The Alberta Ministry of Health has worked in focused collaboration with the Alberta Medical Association (AMA), the College of Physicians and Surgeons of Alberta (CPSA), the Alberta Health Quality Council (HQCA), early adopter clinics and PCNs to lay the foundation for innovative, far-reaching initiatives including CII and CPAR.   Vendors who played vital role in the development and sustained operation and deployment of CII and CPAR Program:  Orion Health, Telus Health, QHR, Micro Quest and CGI.

Other jurisdictions and their approaches to patient attachment:

NHS: Choice Framework[i]: Adults in NHS jurisdiction can:

  • choose which GP practice you register with
  • ask to see a particular doctor or nurse at the GP practice.
  • Upon Selecting, a practice must make every effort to meet your preferences to see the doctor or nurse you have asked for, although there are some occasions when this might not be possible, as outlined below. Individual may wish to register with a GP practice that is not close to home but is more convenient for you to access. However, you might not be able to access all out-of-hours services or be able to have a home visit if you live outside of the practice’s boundaries. We recommend you discuss this with the GP practice before registering. Individual may also wish to access primary care services digitally.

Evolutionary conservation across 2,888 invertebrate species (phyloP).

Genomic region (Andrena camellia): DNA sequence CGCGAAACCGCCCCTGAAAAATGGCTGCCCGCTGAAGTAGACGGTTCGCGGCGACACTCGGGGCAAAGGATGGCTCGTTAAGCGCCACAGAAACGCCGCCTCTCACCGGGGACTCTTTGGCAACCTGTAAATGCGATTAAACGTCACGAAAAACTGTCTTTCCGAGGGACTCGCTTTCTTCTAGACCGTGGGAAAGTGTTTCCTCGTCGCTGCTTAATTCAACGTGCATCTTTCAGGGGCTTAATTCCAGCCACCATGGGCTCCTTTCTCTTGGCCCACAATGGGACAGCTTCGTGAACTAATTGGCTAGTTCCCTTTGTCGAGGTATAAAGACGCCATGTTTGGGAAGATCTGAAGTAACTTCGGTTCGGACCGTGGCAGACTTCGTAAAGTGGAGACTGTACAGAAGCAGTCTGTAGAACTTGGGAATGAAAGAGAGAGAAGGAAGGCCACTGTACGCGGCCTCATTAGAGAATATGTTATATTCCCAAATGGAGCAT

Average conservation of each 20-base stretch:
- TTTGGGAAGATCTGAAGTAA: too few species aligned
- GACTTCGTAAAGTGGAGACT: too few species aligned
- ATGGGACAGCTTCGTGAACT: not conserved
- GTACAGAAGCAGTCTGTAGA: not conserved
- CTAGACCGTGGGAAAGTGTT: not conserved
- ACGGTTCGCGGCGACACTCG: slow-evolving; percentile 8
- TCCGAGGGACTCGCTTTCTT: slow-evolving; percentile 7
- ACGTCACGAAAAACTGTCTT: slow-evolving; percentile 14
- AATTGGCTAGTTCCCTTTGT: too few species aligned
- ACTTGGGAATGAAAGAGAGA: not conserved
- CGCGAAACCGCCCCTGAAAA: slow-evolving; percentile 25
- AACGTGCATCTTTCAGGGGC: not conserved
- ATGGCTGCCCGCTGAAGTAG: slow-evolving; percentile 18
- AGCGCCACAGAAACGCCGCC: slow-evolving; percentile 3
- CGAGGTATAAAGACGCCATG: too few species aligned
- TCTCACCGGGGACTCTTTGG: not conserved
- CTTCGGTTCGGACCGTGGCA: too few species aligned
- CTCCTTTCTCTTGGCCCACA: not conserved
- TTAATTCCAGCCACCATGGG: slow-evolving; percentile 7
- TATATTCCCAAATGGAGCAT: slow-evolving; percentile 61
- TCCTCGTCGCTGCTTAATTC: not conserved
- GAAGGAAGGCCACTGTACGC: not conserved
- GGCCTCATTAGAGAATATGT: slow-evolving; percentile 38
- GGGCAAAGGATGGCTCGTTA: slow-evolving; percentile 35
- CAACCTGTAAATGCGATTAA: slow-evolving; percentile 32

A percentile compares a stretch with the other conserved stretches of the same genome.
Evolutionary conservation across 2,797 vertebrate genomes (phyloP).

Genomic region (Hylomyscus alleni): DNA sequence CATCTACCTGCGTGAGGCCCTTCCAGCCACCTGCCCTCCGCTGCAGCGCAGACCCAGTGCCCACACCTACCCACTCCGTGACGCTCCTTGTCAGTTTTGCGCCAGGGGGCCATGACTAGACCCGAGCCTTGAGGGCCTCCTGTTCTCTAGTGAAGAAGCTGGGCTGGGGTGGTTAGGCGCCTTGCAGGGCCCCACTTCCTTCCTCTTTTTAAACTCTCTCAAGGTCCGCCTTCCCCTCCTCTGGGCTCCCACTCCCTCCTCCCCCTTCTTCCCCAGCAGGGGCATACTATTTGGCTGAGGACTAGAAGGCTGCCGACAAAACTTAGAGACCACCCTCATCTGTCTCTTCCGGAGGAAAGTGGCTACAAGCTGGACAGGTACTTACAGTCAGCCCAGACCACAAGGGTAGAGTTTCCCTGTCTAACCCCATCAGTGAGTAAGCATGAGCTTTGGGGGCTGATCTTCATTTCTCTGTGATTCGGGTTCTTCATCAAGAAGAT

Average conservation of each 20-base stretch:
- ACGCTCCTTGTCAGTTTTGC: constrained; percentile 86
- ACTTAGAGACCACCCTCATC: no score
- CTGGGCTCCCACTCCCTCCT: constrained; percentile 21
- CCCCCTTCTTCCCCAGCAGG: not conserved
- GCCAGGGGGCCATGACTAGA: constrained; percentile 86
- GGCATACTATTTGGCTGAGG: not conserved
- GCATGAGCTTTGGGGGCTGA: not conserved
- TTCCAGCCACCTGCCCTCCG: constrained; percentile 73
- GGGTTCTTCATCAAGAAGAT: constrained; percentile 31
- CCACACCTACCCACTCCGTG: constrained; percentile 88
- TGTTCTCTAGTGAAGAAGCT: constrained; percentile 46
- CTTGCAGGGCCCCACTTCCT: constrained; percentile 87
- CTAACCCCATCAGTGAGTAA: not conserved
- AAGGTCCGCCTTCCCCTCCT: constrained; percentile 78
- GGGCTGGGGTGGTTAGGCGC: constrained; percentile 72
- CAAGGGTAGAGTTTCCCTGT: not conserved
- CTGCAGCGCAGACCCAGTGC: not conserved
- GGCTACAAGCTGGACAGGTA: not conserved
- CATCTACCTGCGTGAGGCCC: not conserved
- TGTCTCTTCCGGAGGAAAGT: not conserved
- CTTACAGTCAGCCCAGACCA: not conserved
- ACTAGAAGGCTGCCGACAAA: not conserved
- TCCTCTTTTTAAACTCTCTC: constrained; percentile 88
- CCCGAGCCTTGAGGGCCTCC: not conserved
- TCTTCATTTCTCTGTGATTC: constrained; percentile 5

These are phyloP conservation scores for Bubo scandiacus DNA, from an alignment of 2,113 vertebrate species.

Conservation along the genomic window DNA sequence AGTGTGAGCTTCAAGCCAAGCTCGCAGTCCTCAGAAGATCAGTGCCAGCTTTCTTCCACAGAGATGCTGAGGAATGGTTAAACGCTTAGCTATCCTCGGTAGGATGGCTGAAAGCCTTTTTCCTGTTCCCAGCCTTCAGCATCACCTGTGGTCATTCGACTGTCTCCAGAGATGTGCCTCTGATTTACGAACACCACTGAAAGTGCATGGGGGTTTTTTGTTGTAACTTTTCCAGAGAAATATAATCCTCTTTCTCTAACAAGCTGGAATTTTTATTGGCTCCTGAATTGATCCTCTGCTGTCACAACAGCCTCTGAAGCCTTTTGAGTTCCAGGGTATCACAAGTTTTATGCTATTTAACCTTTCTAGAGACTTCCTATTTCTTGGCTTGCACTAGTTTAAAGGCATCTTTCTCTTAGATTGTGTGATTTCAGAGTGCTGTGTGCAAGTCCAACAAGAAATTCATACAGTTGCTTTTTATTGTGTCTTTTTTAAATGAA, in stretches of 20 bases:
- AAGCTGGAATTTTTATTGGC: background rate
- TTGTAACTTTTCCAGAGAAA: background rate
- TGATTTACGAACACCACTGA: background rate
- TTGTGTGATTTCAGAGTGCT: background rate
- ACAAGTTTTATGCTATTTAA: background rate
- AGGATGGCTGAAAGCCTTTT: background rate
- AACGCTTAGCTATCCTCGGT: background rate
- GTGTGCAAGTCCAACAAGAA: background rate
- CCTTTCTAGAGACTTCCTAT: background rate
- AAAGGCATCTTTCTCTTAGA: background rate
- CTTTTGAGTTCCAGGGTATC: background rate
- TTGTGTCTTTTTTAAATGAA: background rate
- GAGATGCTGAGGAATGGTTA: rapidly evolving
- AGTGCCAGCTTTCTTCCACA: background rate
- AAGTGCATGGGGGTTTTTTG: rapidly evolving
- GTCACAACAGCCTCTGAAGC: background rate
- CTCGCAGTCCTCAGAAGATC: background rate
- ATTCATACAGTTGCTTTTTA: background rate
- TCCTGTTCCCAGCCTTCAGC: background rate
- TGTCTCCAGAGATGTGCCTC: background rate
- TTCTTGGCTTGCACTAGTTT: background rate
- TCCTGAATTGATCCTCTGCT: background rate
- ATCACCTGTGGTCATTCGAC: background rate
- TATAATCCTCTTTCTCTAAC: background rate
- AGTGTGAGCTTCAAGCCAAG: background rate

• Digital-first primary care is an exciting innovation in general practice delivery which will mean that all patients will have the right to web and video consultations by April 2021.

Manitoba MyHT:  “My Health Teams (MyHTs, formerly primary care networks) represented a most novel and complex initiative. These entailed contractual agreements among an RHA, fee-for-service clinics, and other partners to collaboratively plan and provide coordinated services to patients within a geographic area. Each MyHT received resources to augment services, typically by hiring allied health providers to be shared among clinics. To participate, fee-for-service clinics had to commit to the “attachment deliverable,” which required each MyHT to collectively attach 2000 new patients.”[ii]

Summary